The consummate businessman, he also used Rhythm D’s sinister synths and booming drums to spotlight new Ruthless signees, B.G. Knocc Out and the aforementioned Dresta, both of whom had nothing to do with the feud. Eazy wouldn’t be around to revel in the success of the siblings’ debut. Fortunately, he was able to patch things up with Dre and Snoop before he passed.
6. Dr. Dre (feat. Snoop Dogg, Nate Dogg, & Kurupt)
‘The Next Episode’
Few sounds in rap are as recognizable as the brassy, bursting sample of David McCallum and David Axelrod’s ‘The Edge’ that opens ‘The Next Episode’. It’s a fanfare for uncommon men; a tremendous, loud, throbbing coronation for a G-Funk royal court. And, although the song technically features Kurupt (who has a single line) and Nate Dogg, they’re very much footmen to Dr. Dre and Snoop Dogg. 2001 was the triumphant, almost poetic, reunion of the West Coast’s preeminent duo: the lithe, towering rapper whose flow tip-toed from line to line like Ben Vereen, and the scheming, deep-voiced producer whose samples defined G-Funk.
2001 bookended a tumultuous period for Dr. Dre’s career. In the seven years between albums, Dre had left Death Row, released ‘Been There, Done That’, a jiggy-era dud from a compilation that flopped (Dr. Dre Presents the Aftermath); been prevented by Suge Knight from working with former accomplice Snoop Doggy Dogg (whose own second album, Tha Doggfather, had a lukewarm reception) and seemed to have lost his feel for a region he grew up in and a genre that he’d dominated both as a member of N.W.A. and as a solo artist.
But what could have been the pathetic, final flailing of an ex-superstar was a masterpiece. Dre, just as he had on The Chronic, knew who to enlist, how to utilize them, and how to ensure his own narrative primacy.
5. Warren G (feat. Nate Dogg)
(Death Row, 1994)
‘Regulate’ was so many things: affirmation for a then broke Warren G, who’d pulled samples for his stepbrother, Dr. Dre, on The Chronic and received no royalties and a snub from Death Row; the coronation of the late Nate Dogg as the West Coast’s preeminent rap crooner; and the G-Funk gateway drug for casual rap fans who might’ve initially felt Dre, Snoop, and Cube were too raw.
Originally appearing on the Above the Rim soundtrack, ‘Regulate’ doubled as the lead single for G’s 1994 Def Jam debut, Regulate…G Funk Era, which received two Grammy nominations and went triple-platinum by 1995. While the album is not without its merits (‘This DJ’, ‘This is the Shack’), ‘Regulate’ remains the best distillation of Warren G’s singular brand of G-Funk, one marked by lush chords, strings, and, of course, melody. The beat is as funky and dynamic as its source material (Michael McDonald’s ‘I Keep Forgettin’’), a veritable masterclass in the art of sampling.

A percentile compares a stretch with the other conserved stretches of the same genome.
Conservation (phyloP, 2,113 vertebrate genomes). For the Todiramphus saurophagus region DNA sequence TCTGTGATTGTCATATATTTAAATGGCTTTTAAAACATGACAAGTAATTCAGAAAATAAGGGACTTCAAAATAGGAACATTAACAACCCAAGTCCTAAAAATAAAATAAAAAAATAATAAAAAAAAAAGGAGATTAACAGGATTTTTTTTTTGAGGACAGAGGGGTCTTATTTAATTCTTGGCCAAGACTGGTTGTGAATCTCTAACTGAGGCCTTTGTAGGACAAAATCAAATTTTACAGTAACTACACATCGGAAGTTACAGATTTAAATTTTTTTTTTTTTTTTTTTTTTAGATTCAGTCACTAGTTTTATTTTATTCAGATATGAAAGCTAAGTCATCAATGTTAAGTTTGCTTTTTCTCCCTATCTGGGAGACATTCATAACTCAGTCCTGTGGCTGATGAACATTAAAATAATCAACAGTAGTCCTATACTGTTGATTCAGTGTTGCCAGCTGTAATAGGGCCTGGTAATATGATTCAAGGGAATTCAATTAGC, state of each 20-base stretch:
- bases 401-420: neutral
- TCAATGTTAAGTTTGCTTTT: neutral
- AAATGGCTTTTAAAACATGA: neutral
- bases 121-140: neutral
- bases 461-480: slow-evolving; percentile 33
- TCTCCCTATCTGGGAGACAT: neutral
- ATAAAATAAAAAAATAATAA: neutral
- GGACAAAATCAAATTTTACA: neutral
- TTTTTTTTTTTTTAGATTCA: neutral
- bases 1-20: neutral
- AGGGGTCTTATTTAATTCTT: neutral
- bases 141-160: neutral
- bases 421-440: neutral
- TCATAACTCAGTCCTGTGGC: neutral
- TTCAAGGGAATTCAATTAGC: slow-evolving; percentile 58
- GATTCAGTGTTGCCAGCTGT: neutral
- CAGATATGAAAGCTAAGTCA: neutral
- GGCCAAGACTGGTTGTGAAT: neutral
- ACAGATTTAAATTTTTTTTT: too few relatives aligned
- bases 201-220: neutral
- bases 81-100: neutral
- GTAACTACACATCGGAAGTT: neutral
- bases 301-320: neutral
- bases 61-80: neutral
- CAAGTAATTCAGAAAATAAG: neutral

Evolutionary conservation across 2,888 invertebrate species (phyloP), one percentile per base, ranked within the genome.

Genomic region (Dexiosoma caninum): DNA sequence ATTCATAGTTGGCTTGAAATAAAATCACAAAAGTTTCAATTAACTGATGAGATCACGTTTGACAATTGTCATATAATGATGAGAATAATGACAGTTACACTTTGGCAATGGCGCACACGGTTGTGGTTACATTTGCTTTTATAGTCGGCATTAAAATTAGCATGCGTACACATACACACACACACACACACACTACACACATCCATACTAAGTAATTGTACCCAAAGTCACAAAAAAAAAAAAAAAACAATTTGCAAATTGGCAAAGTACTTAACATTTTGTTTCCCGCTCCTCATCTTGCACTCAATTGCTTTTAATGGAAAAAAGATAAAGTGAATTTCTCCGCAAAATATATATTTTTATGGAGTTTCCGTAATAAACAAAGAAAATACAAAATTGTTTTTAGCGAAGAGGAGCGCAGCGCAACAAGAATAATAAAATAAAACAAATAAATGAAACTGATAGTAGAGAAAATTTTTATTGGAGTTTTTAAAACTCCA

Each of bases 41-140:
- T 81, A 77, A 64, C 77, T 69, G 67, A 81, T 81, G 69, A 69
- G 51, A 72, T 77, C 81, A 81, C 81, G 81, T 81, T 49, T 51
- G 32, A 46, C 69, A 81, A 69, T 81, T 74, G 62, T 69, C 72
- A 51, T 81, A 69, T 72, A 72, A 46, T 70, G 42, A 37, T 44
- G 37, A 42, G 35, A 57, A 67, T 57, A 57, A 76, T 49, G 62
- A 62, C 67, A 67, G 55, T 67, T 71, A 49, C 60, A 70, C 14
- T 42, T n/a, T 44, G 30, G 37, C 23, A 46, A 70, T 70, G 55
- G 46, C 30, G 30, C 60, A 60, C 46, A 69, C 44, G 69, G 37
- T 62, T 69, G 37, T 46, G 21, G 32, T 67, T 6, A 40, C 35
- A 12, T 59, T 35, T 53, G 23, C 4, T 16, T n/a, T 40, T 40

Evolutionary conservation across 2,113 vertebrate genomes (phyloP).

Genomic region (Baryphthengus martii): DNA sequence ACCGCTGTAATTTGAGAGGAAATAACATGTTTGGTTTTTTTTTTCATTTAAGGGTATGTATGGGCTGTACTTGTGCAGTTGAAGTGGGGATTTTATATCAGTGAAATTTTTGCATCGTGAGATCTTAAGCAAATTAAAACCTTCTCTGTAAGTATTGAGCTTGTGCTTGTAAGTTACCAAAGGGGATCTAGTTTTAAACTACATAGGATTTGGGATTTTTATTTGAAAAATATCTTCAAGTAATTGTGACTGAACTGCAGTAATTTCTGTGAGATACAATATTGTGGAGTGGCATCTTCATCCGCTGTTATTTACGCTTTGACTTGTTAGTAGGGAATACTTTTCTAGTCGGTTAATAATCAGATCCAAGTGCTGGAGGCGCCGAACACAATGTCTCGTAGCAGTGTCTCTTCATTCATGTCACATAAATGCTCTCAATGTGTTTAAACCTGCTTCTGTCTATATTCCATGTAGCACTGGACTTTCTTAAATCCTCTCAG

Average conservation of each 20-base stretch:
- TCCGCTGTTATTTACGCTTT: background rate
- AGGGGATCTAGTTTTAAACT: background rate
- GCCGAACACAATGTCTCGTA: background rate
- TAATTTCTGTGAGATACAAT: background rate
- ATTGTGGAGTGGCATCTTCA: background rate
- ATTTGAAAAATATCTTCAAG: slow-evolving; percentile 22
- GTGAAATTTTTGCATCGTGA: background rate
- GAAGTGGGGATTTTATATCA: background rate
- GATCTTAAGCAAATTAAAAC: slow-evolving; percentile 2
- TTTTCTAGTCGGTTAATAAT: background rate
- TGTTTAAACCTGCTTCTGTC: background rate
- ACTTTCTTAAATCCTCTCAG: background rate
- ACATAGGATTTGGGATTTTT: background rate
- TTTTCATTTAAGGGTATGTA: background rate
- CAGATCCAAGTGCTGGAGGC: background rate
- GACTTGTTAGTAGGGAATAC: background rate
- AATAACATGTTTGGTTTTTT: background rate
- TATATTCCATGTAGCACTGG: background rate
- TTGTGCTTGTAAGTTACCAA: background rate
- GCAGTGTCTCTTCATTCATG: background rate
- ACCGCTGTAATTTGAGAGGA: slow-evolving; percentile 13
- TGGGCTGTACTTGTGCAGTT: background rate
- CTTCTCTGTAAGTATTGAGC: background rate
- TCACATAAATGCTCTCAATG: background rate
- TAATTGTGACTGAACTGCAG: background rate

Warren’s mellow rapping and Nate Dogg’s inimitable voice fortify the song’s muted tenor. In some places, Nate verges on rapping; in others, his melodic delivery almost sounds angelic. Yet both men retain their masculinity and bravado.
To this day, ‘Regulate’ is one of the most iconic narratives in rap history. In short, Warren G is jumped at a dice game, Nate Dogg saves him by exercising his Second Amendment rights, and all ends well at the Eastside Motel. In the hands of another duo, a song recounting such a events would be filled with punishing percussion and aggressive avowals of “being hard”. Warren and Nate proved that the “g” in G-Funk was sometimes best left uncapitalized.
4. Ice Cube
‘It Was a Good Day’
The same man who shouted “fuck the police” with an oomph that struck fear in the hearts of suburban babbittry from Simi Valley to San Diego has played a police officer in four separate films. The same man who made ‘Black Korea’ made ‘It Was A Good Day’. Ice Cube is a man of contradiction. His easy smile and rounded, welcoming features make him the perfect silver screen father, permanently mid-switch from lolling overconfidence to hangdog disbeliever and vice versa. His forked tongue and venomous fangs made him rap’s arch-Predator, whose street-savvy realpolitik alienated and delighted, depending on whether or not you or your demographic were on the receiving end of his imprecations.
‘It Was A Good Day’ is Cube at his most family-friendly. Unlike The Bomb Squad’s barely-contained, chaotic collages, DJ Pooh’s sample of the Isley Brothers is unhurried, uncomplicated, supremely smooth. It’s fitting – as the title suggests, ‘It Was A Good Day’ is about Cube having a really fuckin’ good day. His breakfast, adhering to the laws of Islam, which he’d then recently adopted, is free of pork. He wins at the peanut butter and jelly of low-skill vices, dominoes and dice, the Lakers beat the SuperSonics, and most importantly, none of the homies got killed. In true Cube fashion, the good times couldn’t last – the next song on The Predator is about the Rodney King beating.
3. 2Pac (feat. Dr. Dre)
(Death Row, 1995)